In 1977 I was six years old, a tiny wild girl and certified beach bum with long blond sun-streaked hair, who rarely wore shoes. I lived a typical seventies childhood, which meant I was largely unsupervised and free to carve out my own unstructured adventures. It meant I spent my days drinking Mello Yello soda until my teeth ached and watching TV until my brain turned to mush. But that summer, it also meant being under the reluctant care of my big brother.
My 14-year-old brother was left to look after me while our parents went to work each day. For two and a half months, he was in charge of my daily fate. While he was undoubtedly less than enthused about carting around his annoying little sister, I was thrilled. I idolized my big brother and lived to catch his attention and impress him. This unabashed adoration of my brother meant I loved whatever he loved because I wanted him to love me. To a 6-year-old little girl, there is no one cooler than her big brother and even to a 42-year-old grown-up girl, there is still truth in that statement.
My brother was a sci-fi loving, comic book reading geek. Not much has changed in that department either. If he wanted to make paper transponders and play Star Trek, you better believe I was folding notebook paper into little rectangles right alongside him. If he wanted to borrow my mom’s eyeliner and use it to draw eyebrows on me and turn me into Maya from Space 1999, I thought it was the best idea. And if I had to be the bad guy in every single superhero game we played so he could be the victorious good guy, I became the evil one every time with little to no complaint.
Throughout my childhood, my brother fed me a steady diet of science fiction and superheroes, but during the summer of 1977, he fed it to me alongside mountains of scrambled eggs. It was the only dish he either knew or was willing to cook and so I ate them, almost every day. There was never an attempt to change things up with say an over-easy egg, or poached, or sunny side up, no, always it was scrambled eggs. Since he was solely responsible for my care and since I wasn’t about to question him or disappoint him, I choked down all those rubbery eggs.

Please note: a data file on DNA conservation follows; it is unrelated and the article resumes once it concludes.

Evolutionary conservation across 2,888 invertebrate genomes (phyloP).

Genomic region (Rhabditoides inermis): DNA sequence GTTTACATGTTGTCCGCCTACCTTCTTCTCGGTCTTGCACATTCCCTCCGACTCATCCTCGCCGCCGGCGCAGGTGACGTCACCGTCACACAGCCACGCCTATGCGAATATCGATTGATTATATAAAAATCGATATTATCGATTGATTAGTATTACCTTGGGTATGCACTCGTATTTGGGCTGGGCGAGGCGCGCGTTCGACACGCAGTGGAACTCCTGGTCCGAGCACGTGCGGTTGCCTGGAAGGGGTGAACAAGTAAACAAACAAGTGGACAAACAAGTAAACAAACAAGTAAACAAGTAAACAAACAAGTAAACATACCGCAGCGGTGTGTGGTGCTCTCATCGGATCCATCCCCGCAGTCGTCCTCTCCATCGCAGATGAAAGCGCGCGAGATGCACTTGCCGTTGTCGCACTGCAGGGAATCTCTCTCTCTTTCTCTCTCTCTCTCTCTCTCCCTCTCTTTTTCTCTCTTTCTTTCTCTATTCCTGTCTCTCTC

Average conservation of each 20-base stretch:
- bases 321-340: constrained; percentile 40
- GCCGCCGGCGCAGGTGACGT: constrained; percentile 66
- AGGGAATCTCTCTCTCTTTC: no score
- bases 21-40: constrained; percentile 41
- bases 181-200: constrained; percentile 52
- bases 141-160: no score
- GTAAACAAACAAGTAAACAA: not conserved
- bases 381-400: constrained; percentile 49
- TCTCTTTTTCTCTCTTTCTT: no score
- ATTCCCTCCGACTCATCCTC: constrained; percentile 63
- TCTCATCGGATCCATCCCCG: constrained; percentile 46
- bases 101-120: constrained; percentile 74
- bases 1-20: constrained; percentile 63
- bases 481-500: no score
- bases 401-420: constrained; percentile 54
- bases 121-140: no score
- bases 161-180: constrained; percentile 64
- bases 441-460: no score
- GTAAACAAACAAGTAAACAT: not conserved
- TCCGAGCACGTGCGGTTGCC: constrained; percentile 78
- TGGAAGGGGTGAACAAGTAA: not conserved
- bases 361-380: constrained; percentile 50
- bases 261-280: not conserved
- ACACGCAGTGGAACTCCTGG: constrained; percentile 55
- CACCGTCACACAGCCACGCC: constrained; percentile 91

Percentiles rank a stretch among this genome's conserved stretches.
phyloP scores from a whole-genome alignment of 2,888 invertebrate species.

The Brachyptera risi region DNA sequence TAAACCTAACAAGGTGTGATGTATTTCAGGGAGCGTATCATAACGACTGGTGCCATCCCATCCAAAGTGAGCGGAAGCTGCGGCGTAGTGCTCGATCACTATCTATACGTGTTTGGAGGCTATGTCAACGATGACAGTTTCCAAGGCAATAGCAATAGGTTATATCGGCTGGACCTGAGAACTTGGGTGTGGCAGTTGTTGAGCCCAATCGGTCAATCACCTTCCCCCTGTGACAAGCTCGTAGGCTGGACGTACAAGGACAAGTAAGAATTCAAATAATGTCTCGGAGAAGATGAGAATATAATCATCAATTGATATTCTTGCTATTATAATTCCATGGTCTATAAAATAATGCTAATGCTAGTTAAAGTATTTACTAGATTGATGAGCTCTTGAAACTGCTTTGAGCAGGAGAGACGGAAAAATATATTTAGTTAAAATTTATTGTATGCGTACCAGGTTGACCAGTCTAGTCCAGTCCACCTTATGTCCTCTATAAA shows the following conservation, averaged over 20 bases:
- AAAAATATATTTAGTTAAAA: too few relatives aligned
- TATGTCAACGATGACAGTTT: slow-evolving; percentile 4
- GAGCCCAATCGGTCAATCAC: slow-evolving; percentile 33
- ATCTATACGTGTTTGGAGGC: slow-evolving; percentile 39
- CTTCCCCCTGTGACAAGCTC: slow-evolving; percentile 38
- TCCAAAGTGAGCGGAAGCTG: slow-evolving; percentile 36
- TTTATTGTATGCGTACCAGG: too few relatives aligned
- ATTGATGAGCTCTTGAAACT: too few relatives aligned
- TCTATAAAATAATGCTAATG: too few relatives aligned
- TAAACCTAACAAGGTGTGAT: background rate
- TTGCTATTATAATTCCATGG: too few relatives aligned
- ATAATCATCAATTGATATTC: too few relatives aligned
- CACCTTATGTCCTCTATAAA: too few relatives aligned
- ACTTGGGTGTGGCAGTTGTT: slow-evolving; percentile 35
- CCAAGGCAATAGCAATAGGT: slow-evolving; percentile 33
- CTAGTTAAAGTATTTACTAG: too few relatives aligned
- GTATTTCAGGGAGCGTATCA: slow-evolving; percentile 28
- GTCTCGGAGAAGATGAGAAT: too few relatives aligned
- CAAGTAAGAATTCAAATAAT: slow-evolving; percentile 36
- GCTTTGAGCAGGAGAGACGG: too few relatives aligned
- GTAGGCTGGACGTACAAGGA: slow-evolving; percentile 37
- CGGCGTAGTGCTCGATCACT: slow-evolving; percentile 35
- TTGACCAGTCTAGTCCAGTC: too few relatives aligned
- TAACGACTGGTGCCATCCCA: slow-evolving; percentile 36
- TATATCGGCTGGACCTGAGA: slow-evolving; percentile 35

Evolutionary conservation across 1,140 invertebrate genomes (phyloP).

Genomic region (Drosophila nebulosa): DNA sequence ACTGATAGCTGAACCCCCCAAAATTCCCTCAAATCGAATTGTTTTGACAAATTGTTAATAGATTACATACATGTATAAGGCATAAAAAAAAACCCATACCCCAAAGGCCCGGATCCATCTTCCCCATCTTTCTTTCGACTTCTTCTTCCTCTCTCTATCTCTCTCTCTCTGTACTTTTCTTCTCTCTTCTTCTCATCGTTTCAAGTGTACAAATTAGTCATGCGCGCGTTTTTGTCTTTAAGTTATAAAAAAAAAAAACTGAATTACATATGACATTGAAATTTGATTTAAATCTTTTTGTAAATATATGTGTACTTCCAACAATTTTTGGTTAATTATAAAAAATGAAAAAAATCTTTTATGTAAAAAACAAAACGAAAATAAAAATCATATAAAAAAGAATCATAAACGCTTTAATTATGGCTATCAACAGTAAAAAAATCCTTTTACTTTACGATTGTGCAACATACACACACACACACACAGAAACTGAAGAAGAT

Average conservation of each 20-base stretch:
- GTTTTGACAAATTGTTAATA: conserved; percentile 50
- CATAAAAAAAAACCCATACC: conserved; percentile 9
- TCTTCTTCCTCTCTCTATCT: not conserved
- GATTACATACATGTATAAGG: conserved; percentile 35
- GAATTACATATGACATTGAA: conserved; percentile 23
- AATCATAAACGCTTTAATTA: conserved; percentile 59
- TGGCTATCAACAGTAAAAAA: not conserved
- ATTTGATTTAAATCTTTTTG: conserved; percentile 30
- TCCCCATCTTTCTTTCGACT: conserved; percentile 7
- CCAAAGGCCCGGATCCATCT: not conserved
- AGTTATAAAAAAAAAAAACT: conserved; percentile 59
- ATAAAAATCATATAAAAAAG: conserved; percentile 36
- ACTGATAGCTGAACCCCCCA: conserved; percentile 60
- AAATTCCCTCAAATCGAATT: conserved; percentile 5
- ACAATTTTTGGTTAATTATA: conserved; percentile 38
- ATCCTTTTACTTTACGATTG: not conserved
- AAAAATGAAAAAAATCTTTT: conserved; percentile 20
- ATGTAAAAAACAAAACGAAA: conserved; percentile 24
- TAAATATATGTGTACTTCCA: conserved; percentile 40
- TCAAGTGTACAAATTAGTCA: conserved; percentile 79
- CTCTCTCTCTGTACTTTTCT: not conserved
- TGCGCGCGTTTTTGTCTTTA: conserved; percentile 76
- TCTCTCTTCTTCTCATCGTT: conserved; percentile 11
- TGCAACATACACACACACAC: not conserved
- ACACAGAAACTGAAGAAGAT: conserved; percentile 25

But that summer something else happened, something that made up for the almost inhumane quantities of scrambled eggs I was forced to eat. A new movie hit theaters, a little space adventure called Star Wars. Like every other kid in the country, my brother was determined to see it and no little-sister-baby-sitting-duty was going to stop him. Even if he had felt the need to convince me to go see it, which he of course did not, it was unnecessary. Where he went, I followed and it wouldn’t have mattered if it was to the end of the earth. Since he wasn’t old enough to drive, we walked not quite to the end of the earth, but instead several blocks in the summer heat to the closest bus stop and rode the bus to the movie theater.
It was the first time I had ever been to a movie theater and to be there holding the hand of my big brother made it even more magical. Inside the theater, I was introduced to that galaxy far, far away. Nothing I had ever previously watched in my life had prepared me for the epic space story that unfolded on the giant screen before me. The music, the special effects, the spaceships, droids, and heroes, all overwhelmingly larger than life to my six-year-old senses.
We repeated the bus ride and movie ritual not once, not twice, not even three times that summer, but 14 times. Fourteen times I sat in that same theater, watching Luke, Leia & Han struggle to escape and defeat the Empire. While I understood that it was a battle of good versus evil and I genuinely wanted the good guys to win, I couldn’t help but be fascinated with the Dark Side. Up on that big screen, Darth Vader was powerful, menacing, and absolutely glorious and he won my little heart time and time again.
The summer ended, I swore off of eggs, but Star Wars stayed with me. That fall, the stores filled with Star Wars costumes for Halloween. I knew exactly who I wanted to be. My mother rarely tempered my freedom to be myself and so that year I went to school dressed as my favorite character, Darth Vader. What I strange sight I must have been amid the sea of other 1st grade girls parading around as princesses and fairies. To my classmates, I was the weird girl, but it didn’t deter me. I held my ground in my black plastic mask, long blond hair flowing out from behind it, as I filled the air with the unmistakable breathing sounds of my beloved Sith Lord.
Previously published on Words are My Weapons